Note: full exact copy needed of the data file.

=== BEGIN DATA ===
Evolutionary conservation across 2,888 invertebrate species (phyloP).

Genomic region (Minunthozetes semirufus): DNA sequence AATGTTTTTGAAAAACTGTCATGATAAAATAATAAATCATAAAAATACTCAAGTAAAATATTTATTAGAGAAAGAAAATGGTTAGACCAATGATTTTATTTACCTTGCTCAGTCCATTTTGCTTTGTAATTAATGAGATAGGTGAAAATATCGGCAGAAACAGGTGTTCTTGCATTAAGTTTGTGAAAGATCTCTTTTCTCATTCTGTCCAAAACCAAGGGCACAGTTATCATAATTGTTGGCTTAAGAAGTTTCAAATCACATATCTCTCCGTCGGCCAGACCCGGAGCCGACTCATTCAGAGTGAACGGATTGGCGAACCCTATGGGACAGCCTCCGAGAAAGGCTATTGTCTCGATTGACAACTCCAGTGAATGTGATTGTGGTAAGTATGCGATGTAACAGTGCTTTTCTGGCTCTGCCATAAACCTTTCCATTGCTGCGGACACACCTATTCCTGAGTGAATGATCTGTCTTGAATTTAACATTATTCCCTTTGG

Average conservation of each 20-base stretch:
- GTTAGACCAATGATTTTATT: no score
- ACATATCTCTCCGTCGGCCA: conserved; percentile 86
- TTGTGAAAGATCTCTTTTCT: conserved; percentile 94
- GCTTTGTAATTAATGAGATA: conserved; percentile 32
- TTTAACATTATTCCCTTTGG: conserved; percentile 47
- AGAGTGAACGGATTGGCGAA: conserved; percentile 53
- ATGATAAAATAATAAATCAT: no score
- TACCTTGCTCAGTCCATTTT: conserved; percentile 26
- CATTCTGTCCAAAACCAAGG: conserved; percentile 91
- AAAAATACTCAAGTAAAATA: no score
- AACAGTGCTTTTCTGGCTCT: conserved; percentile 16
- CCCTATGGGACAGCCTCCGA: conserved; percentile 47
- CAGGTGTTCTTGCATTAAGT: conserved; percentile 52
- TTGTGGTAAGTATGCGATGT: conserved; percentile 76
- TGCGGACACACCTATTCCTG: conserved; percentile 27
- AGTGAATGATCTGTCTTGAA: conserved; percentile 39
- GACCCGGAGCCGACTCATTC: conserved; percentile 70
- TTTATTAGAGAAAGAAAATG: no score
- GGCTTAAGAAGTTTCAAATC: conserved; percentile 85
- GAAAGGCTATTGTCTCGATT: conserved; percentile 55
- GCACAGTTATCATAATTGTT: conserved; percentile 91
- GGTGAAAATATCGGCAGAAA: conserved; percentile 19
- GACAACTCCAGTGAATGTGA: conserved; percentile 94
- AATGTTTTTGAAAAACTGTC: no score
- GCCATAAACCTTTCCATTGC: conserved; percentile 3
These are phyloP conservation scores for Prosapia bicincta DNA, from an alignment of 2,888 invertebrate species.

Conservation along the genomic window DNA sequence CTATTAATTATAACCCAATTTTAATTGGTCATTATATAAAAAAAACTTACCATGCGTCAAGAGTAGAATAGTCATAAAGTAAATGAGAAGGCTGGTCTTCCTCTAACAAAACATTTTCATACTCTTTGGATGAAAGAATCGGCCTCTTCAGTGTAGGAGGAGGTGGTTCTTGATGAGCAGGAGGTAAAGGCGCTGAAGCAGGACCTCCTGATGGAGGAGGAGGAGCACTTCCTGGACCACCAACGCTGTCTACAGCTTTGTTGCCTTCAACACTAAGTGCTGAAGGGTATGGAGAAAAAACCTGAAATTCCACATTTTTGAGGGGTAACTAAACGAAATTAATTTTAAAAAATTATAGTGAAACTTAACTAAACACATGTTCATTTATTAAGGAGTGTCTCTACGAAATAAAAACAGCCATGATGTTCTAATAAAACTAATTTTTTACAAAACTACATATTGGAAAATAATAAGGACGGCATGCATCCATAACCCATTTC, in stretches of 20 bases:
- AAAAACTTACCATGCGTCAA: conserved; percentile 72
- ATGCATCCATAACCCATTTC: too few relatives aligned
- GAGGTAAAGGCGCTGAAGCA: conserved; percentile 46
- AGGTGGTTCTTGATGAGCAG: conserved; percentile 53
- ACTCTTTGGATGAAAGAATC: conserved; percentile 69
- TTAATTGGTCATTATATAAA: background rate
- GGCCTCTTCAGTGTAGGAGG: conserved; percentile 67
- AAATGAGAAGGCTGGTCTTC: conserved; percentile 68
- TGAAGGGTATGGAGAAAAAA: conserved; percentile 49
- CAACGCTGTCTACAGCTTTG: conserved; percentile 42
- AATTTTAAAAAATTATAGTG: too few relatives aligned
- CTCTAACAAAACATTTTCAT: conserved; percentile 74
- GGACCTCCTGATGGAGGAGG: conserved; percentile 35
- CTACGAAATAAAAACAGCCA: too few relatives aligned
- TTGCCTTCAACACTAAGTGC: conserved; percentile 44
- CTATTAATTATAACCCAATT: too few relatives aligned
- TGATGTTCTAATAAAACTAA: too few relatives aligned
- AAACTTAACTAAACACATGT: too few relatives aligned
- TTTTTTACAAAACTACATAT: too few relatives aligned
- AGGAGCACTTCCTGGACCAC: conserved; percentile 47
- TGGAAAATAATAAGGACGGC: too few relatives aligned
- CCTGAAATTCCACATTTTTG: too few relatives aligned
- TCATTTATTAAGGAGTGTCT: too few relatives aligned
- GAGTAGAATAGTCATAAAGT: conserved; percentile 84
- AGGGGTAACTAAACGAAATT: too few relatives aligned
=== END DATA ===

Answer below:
Evolutionary conservation across 2,888 invertebrate species (phyloP).

Genomic region (Minunthozetes semirufus): DNA sequence AATGTTTTTGAAAAACTGTCATGATAAAATAATAAATCATAAAAATACTCAAGTAAAATATTTATTAGAGAAAGAAAATGGTTAGACCAATGATTTTATTTACCTTGCTCAGTCCATTTTGCTTTGTAATTAATGAGATAGGTGAAAATATCGGCAGAAACAGGTGTTCTTGCATTAAGTTTGTGAAAGATCTCTTTTCTCATTCTGTCCAAAACCAAGGGCACAGTTATCATAATTGTTGGCTTAAGAAGTTTCAAATCACATATCTCTCCGTCGGCCAGACCCGGAGCCGACTCATTCAGAGTGAACGGATTGGCGAACCCTATGGGACAGCCTCCGAGAAAGGCTATTGTCTCGATTGACAACTCCAGTGAATGTGATTGTGGTAAGTATGCGATGTAACAGTGCTTTTCTGGCTCTGCCATAAACCTTTCCATTGCTGCGGACACACCTATTCCTGAGTGAATGATCTGTCTTGAATTTAACATTATTCCCTTTGG

Average conservation of each 20-base stretch:
- GTTAGACCAATGATTTTATT: no score
- ACATATCTCTCCGTCGGCCA: conserved; percentile 86
- TTGTGAAAGATCTCTTTTCT: conserved; percentile 94
- GCTTTGTAATTAATGAGATA: conserved; percentile 32
- TTTAACATTATTCCCTTTGG: conserved; percentile 47
- AGAGTGAACGGATTGGCGAA: conserved; percentile 53
- ATGATAAAATAATAAATCAT: no score
- TACCTTGCTCAGTCCATTTT: conserved; percentile 26
- CATTCTGTCCAAAACCAAGG: conserved; percentile 91
- AAAAATACTCAAGTAAAATA: no score
- AACAGTGCTTTTCTGGCTCT: conserved; percentile 16
- CCCTATGGGACAGCCTCCGA: conserved; percentile 47
- CAGGTGTTCTTGCATTAAGT: conserved; percentile 52
- TTGTGGTAAGTATGCGATGT: conserved; percentile 76
- TGCGGACACACCTATTCCTG: conserved; percentile 27
- AGTGAATGATCTGTCTTGAA: conserved; percentile 39
- GACCCGGAGCCGACTCATTC: conserved; percentile 70
- TTTATTAGAGAAAGAAAATG: no score
- GGCTTAAGAAGTTTCAAATC: conserved; percentile 85
- GAAAGGCTATTGTCTCGATT: conserved; percentile 55
- GCACAGTTATCATAATTGTT: conserved; percentile 91
- GGTGAAAATATCGGCAGAAA: conserved; percentile 19
- GACAACTCCAGTGAATGTGA: conserved; percentile 94
- AATGTTTTTGAAAAACTGTC: no score
- GCCATAAACCTTTCCATTGC: conserved; percentile 3
These are phyloP conservation scores for Prosapia bicincta DNA, from an alignment of 2,888 invertebrate species.

Conservation along the genomic window DNA sequence CTATTAATTATAACCCAATTTTAATTGGTCATTATATAAAAAAAACTTACCATGCGTCAAGAGTAGAATAGTCATAAAGTAAATGAGAAGGCTGGTCTTCCTCTAACAAAACATTTTCATACTCTTTGGATGAAAGAATCGGCCTCTTCAGTGTAGGAGGAGGTGGTTCTTGATGAGCAGGAGGTAAAGGCGCTGAAGCAGGACCTCCTGATGGAGGAGGAGGAGCACTTCCTGGACCACCAACGCTGTCTACAGCTTTGTTGCCTTCAACACTAAGTGCTGAAGGGTATGGAGAAAAAACCTGAAATTCCACATTTTTGAGGGGTAACTAAACGAAATTAATTTTAAAAAATTATAGTGAAACTTAACTAAACACATGTTCATTTATTAAGGAGTGTCTCTACGAAATAAAAACAGCCATGATGTTCTAATAAAACTAATTTTTTACAAAACTACATATTGGAAAATAATAAGGACGGCATGCATCCATAACCCATTTC, in stretches of 20 bases:
- AAAAACTTACCATGCGTCAA: conserved; percentile 72
- ATGCATCCATAACCCATTTC: too few relatives aligned
- GAGGTAAAGGCGCTGAAGCA: conserved; percentile 46
- AGGTGGTTCTTGATGAGCAG: conserved; percentile 53
- ACTCTTTGGATGAAAGAATC: conserved; percentile 69
- TTAATTGGTCATTATATAAA: background rate
- GGCCTCTTCAGTGTAGGAGG: conserved; percentile 67
- AAATGAGAAGGCTGGTCTTC: conserved; percentile 68
- TGAAGGGTATGGAGAAAAAA: conserved; percentile 49
- CAACGCTGTCTACAGCTTTG: conserved; percentile 42
- AATTTTAAAAAATTATAGTG: too few relatives aligned
- CTCTAACAAAACATTTTCAT: conserved; percentile 74
- GGACCTCCTGATGGAGGAGG: conserved; percentile 35
- CTACGAAATAAAAACAGCCA: too few relatives aligned
- TTGCCTTCAACACTAAGTGC: conserved; percentile 44
- CTATTAATTATAACCCAATT: too few relatives aligned
- TGATGTTCTAATAAAACTAA: too few relatives aligned
- AAACTTAACTAAACACATGT: too few relatives aligned
- TTTTTTACAAAACTACATAT: too few relatives aligned
- AGGAGCACTTCCTGGACCAC: conserved; percentile 47
- TGGAAAATAATAAGGACGGC: too few relatives aligned
- CCTGAAATTCCACATTTTTG: too few relatives aligned
- TCATTTATTAAGGAGTGTCT: too few relatives aligned
- GAGTAGAATAGTCATAAAGT: conserved; percentile 84
- AGGGGTAACTAAACGAAATT: too few relatives aligned